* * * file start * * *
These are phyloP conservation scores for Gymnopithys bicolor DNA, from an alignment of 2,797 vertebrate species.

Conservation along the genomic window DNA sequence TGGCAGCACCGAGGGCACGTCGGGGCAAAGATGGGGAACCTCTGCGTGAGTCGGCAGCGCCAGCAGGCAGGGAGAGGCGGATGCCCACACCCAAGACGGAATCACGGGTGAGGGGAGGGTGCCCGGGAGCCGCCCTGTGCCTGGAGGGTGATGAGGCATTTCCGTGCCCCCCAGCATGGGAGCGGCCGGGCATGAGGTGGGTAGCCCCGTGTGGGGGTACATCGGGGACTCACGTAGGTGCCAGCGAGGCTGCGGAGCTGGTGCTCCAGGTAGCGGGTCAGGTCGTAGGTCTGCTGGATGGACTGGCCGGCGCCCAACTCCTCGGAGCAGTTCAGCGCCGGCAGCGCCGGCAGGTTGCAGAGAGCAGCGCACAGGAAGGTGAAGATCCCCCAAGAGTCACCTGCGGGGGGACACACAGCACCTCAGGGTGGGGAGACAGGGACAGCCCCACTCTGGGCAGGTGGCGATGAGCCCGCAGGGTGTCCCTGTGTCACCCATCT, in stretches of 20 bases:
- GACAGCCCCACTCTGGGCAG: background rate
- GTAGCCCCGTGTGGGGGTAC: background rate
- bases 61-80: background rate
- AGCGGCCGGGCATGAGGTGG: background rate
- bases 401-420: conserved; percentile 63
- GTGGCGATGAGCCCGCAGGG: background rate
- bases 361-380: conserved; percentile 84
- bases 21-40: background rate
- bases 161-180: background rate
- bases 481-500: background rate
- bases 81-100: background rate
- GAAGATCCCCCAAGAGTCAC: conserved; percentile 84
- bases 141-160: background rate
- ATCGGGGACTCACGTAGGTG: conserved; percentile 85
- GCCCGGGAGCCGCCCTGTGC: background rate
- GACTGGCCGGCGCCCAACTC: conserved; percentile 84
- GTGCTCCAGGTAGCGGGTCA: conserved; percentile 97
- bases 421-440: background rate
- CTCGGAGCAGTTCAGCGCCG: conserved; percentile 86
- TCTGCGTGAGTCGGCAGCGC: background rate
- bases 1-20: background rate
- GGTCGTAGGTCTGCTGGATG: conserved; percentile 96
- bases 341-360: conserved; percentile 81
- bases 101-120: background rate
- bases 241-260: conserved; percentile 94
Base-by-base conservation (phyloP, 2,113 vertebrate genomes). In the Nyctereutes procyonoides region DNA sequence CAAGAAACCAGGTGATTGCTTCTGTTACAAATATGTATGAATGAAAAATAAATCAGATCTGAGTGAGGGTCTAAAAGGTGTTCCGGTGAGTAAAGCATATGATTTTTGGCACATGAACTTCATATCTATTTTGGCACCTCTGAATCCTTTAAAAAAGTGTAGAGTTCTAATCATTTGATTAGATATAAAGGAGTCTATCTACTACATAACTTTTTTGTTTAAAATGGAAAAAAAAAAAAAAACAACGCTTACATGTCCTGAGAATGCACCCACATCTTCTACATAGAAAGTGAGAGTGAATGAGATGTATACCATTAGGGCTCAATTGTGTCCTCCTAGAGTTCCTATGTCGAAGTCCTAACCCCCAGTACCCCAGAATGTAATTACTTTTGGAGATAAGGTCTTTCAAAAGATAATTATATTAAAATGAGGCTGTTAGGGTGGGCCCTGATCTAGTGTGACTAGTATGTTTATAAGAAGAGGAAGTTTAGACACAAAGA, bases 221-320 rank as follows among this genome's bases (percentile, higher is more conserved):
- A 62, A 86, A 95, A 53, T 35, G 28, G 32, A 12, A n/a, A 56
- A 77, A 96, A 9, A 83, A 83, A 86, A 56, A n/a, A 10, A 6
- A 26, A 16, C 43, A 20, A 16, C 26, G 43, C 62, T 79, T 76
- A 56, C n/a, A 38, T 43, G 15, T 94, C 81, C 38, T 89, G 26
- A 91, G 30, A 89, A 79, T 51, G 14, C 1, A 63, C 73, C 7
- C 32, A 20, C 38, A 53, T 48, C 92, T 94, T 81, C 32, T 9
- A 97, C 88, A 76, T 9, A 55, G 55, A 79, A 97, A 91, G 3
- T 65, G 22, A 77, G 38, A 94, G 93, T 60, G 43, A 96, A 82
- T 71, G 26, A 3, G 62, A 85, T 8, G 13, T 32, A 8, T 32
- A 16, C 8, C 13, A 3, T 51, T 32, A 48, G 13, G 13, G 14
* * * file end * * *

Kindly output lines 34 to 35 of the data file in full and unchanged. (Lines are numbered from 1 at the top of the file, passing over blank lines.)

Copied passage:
- C 32, A 20, C 38, A 53, T 48, C 92, T 94, T 81, C 32, T 9
- A 97, C 88, A 76, T 9, A 55, G 55, A 79, A 97, A 91, G 3